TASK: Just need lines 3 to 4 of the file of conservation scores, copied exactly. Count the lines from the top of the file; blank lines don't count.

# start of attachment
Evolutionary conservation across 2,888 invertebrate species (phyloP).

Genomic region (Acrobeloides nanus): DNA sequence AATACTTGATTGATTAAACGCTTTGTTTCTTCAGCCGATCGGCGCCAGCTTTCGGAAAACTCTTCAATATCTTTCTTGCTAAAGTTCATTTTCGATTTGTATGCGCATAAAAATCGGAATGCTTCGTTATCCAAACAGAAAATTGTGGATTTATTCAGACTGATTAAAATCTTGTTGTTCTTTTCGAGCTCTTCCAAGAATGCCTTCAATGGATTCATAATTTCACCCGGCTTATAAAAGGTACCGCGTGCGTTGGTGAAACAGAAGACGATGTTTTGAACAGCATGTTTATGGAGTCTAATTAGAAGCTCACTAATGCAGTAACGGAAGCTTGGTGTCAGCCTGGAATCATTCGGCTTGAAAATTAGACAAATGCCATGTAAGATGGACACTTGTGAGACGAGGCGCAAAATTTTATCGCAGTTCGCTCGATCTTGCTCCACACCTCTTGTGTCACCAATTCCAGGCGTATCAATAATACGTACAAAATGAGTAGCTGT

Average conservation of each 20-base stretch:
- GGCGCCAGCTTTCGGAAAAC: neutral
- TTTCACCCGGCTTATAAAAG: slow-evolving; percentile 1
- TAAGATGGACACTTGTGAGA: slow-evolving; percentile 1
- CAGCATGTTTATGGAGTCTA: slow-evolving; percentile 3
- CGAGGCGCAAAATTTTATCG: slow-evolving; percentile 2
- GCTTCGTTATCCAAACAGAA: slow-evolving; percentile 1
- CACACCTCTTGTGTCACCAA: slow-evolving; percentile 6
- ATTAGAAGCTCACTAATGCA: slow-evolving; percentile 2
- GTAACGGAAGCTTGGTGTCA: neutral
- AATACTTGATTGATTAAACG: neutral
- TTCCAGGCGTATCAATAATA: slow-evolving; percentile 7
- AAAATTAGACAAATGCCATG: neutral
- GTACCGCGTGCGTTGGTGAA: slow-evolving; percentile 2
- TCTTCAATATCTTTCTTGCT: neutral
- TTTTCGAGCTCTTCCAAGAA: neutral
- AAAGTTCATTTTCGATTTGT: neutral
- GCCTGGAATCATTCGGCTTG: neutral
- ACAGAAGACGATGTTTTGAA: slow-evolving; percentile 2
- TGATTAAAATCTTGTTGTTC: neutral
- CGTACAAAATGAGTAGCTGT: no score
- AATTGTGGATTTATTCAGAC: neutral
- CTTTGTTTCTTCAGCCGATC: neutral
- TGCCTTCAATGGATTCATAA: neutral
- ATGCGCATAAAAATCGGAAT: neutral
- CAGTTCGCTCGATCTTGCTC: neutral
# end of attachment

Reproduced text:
Average conservation of each 20-base stretch:
- GGCGCCAGCTTTCGGAAAAC: neutral